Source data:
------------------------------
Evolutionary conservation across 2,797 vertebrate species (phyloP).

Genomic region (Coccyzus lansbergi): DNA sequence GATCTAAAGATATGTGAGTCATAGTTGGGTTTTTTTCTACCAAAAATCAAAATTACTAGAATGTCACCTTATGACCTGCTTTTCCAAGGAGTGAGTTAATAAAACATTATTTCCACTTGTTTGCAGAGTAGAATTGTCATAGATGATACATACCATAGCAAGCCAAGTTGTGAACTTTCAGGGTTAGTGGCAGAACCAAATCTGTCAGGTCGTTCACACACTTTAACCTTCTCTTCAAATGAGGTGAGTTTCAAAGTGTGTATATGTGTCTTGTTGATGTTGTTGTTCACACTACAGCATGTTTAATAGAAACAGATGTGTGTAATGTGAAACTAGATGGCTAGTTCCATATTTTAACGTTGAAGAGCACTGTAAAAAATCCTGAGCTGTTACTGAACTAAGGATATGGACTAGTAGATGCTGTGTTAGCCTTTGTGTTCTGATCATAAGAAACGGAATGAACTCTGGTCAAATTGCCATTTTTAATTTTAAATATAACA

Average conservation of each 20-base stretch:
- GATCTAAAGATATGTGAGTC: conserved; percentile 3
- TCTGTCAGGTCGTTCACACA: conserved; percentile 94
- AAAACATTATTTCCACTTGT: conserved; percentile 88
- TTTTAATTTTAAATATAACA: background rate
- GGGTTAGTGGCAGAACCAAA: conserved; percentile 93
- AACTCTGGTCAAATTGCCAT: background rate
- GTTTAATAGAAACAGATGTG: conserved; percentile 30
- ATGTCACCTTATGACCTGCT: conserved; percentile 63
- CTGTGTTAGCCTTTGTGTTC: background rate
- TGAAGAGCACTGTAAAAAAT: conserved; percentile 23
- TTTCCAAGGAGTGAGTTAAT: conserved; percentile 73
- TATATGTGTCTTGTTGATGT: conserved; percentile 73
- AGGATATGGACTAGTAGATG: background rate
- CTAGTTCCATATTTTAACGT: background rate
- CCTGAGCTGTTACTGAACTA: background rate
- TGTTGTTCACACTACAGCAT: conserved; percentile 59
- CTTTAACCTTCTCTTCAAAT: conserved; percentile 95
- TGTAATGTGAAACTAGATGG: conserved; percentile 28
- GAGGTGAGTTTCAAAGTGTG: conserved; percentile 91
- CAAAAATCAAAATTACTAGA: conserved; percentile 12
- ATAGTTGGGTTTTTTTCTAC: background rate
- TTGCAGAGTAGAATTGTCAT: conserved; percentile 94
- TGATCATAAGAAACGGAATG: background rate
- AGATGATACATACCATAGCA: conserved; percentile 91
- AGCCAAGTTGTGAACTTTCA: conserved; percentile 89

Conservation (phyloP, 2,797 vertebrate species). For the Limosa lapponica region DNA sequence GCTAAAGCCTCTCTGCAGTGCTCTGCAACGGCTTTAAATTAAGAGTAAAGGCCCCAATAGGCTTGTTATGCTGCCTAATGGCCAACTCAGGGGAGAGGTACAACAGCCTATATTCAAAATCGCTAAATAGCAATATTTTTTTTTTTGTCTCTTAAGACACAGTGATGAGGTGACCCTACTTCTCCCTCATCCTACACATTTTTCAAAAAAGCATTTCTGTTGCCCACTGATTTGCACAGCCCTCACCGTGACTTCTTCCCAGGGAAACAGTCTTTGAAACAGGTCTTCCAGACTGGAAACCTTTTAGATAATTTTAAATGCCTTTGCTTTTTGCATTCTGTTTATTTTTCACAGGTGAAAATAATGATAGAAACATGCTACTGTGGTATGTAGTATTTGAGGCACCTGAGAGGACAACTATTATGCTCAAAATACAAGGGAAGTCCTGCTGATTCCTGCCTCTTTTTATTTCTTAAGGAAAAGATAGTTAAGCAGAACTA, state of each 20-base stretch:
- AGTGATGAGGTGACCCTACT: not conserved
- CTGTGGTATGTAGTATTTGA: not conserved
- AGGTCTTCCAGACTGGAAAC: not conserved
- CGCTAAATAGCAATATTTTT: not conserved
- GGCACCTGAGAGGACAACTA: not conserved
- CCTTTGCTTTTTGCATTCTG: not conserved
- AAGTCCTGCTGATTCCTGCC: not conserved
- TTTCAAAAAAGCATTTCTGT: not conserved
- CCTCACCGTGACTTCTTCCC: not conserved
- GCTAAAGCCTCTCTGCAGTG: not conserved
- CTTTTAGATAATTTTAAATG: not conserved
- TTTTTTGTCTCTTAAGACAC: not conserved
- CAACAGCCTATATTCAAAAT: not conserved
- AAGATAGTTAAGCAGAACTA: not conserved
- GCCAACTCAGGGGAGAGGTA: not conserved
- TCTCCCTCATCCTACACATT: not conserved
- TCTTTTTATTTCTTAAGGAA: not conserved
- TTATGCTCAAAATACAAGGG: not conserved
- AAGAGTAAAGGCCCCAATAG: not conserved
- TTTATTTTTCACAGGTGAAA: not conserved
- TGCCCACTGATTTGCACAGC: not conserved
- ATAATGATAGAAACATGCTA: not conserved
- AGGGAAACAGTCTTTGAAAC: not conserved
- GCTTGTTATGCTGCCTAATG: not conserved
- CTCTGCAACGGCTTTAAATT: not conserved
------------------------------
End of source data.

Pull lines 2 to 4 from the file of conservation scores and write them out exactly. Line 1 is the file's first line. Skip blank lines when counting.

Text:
Genomic region (Coccyzus lansbergi): DNA sequence GATCTAAAGATATGTGAGTCATAGTTGGGTTTTTTTCTACCAAAAATCAAAATTACTAGAATGTCACCTTATGACCTGCTTTTCCAAGGAGTGAGTTAATAAAACATTATTTCCACTTGTTTGCAGAGTAGAATTGTCATAGATGATACATACCATAGCAAGCCAAGTTGTGAACTTTCAGGGTTAGTGGCAGAACCAAATCTGTCAGGTCGTTCACACACTTTAACCTTCTCTTCAAATGAGGTGAGTTTCAAAGTGTGTATATGTGTCTTGTTGATGTTGTTGTTCACACTACAGCATGTTTAATAGAAACAGATGTGTGTAATGTGAAACTAGATGGCTAGTTCCATATTTTAACGTTGAAGAGCACTGTAAAAAATCCTGAGCTGTTACTGAACTAAGGATATGGACTAGTAGATGCTGTGTTAGCCTTTGTGTTCTGATCATAAGAAACGGAATGAACTCTGGTCAAATTGCCATTTTTAATTTTAAATATAACA

Average conservation of each 20-base stretch:
- GATCTAAAGATATGTGAGTC: conserved; percentile 3